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The royal baby: What’s in a name?

Why the royal couple picked the names George Alexander Louis for their son


 

(AP Photo/John Stillwell, Pool)

If the three names bestowed upon the newest member of the house of Windsor sound familiar, that’s because William and Kate, sticklers for tradition and family, picked names that resonate in the long history of the British monarchy. HRH Prince George Alexander Louis of Cambridge is the son of William Arthur Philip Louis (Prince William), the grandson of Charles Philip Arthur George (Prince of Wales) and the great-great-grandson of Albert Frederick Arthur George (George VI).

George had always been a firm favourite of betting agencies throughout Kate’s pregnancy, in part because it’s one of the most common recent monarchical names—of the last 11 sovereigns, six have been Georges. And it’s the last, George VI, who is likely the inspiration for the choice, for he is the Queen’s beloved father. Known as Bertie to his family, he took the throne in 1936 after his eldest brother, Edward VIII abdicated. Taking the name of his late father, the stable, stolid George V, his struggle to tame his stammer, and his dutiful acceptance of a throne for which he was woefully unprepared, won him the loyalty of a generation scarred by the Depression and the abdication crisis. The workload and pressure during the long Second World War broke his health. He died in 1952, aged 56.

Though George is the patron saint of England, the name didn’t grace a monarch until 1714, when the Hanovarians took over Britain with George I. When the new baby comes to the throne as George VII, he’ll follow in the steps of a mixed bag of monarchs: George III suffered through bouts of madness—though known as the man who lost the American colonies, he’s also the monarch that Prince Charles respects the most—while George IV was a flamboyant, artistic spendthrift.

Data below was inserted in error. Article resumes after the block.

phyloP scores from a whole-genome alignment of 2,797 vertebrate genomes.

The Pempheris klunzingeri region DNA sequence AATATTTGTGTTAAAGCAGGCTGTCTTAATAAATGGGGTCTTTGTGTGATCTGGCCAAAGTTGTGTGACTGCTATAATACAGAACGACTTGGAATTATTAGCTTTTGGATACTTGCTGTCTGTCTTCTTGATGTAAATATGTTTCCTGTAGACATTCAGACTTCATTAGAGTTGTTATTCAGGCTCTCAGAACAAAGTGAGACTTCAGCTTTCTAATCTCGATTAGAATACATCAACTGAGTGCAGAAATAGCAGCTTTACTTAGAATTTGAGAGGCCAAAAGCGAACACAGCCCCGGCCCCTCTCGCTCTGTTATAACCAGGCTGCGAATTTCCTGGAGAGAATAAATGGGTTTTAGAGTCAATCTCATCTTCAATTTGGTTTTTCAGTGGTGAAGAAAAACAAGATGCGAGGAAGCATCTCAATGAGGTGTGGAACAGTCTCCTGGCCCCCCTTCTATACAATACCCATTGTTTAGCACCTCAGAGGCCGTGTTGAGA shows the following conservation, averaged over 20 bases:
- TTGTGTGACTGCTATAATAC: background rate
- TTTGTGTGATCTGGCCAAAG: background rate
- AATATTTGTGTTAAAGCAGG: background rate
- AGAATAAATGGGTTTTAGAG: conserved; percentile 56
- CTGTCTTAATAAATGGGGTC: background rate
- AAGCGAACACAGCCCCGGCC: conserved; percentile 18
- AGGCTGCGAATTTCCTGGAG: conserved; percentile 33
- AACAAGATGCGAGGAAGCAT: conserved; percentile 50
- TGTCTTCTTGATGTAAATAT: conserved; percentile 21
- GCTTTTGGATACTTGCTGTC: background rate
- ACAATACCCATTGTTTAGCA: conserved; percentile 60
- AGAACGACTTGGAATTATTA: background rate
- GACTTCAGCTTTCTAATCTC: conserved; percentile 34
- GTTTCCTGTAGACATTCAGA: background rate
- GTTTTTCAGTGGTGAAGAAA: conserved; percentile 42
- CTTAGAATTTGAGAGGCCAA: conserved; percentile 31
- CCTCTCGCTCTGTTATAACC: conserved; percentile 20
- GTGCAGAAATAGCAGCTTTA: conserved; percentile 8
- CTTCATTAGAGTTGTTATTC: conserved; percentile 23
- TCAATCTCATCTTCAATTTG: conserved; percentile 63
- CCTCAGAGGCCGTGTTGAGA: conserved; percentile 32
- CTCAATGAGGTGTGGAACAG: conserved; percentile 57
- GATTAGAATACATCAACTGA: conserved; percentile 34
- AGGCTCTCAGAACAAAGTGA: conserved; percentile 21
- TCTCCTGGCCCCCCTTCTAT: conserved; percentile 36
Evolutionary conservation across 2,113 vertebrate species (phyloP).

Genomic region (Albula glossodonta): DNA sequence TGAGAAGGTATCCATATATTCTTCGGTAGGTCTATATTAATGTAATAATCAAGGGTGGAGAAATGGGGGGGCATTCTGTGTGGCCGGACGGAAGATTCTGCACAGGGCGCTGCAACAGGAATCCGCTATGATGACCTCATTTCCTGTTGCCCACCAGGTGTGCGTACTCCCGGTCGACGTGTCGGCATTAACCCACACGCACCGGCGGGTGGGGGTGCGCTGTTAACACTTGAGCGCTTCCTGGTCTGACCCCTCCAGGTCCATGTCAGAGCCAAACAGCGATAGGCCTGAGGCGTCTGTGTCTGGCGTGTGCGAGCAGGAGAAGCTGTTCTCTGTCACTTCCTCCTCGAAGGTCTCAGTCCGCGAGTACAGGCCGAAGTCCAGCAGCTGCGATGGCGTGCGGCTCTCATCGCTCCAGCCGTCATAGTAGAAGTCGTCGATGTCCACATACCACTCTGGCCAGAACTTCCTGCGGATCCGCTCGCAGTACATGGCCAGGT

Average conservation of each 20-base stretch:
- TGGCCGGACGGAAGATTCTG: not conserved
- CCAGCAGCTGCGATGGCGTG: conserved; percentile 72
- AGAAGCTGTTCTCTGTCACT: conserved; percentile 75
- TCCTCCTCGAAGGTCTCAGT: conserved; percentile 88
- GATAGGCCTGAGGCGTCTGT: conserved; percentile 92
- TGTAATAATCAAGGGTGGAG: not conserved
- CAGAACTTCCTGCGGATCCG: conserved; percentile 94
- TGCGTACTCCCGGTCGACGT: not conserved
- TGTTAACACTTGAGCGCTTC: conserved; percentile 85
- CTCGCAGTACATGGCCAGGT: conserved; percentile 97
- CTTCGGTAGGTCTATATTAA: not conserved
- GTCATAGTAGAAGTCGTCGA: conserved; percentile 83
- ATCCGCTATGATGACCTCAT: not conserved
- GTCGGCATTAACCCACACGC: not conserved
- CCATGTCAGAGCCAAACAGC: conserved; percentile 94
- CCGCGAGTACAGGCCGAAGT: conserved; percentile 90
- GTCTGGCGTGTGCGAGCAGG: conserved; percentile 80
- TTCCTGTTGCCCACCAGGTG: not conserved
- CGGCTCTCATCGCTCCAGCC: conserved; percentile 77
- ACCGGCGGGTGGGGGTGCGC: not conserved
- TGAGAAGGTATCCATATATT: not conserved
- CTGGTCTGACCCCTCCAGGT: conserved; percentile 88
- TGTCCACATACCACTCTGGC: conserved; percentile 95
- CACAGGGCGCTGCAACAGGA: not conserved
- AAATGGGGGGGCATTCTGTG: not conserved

While the second name, Alexander, hasn’t graced a king, its female form, Alexandra, is the second name of Queen Elizabeth II and the first name of the Danish beauty who married Edward VII. And Alexander is a common name within the family of the new baby’s great-grandfather, Prince Philip, who was born into the Greek royal family. And that’s also the case when it comes to the babe’s third name, Louis, which is almost certainly named after Philip’s uncle, Lord Louis Mountbatten of Burma, and his grandfather, Prince Louis of Battenberg. Both were Royal Navy officers, rising to the title of admiral of the fleet. And in the case of Lord Louis, he was a mentor to both Philip and his oldest son, Charles. He was assassinated in 1979 by the Provisional IRA while on a boating trip with his family. His mother-in-law, grandson and an employee were killed.

In the end though, the latest royal George has been bestowed history-laden names and will grow up in palaces and castles. He will shape his own destiny.


 

The royal baby: What’s in a name?

  1. When the new baby comes to the throne as George VII…“.

    That should read IF the new baby comes to the throne as George VII.

    As seen (but not noted) earlier in the article, monarchs do not always go with their first name as their regnal name. George IV’s first name was Albert (hence, “Bertie”). Queen Victoria was actually christened “Alexandria Victoria”, although in her case she was known by her second name from the time she was a Princess. Similarly, Victoria’s son, Edward VII, also had the first name Albert, but chose to reign as an Edward, apparently in part because he wanted to honour his father Prince Albert by ensuring that the name Albert would forever be associated with his father.

    So, the young Prince George could well decide to reign as King George VII, or as Alexander I (IV of Scotland), or as Louis I. In theory, the new King could even choose an entirely different regnal name (as Popes do) but there’s no previous precedent for that among his ancestors.

  2. While the second name, Alexander, hasn’t graced a king…

    Alexander hasn’t been the name of a King of ENGLAND, no. However, there have been three Kings of Scotland named Alexander. So, if Prince George chose to reign as Alexander, he’d be Alexander I of England, but Alexander IV of Scotland (much like James II of England was James VII of Scotland).

  3. I was hoping for Prince Joffrey. It has a certain ring to it.

    Relax, I lie. I actually didn’t care one bit.

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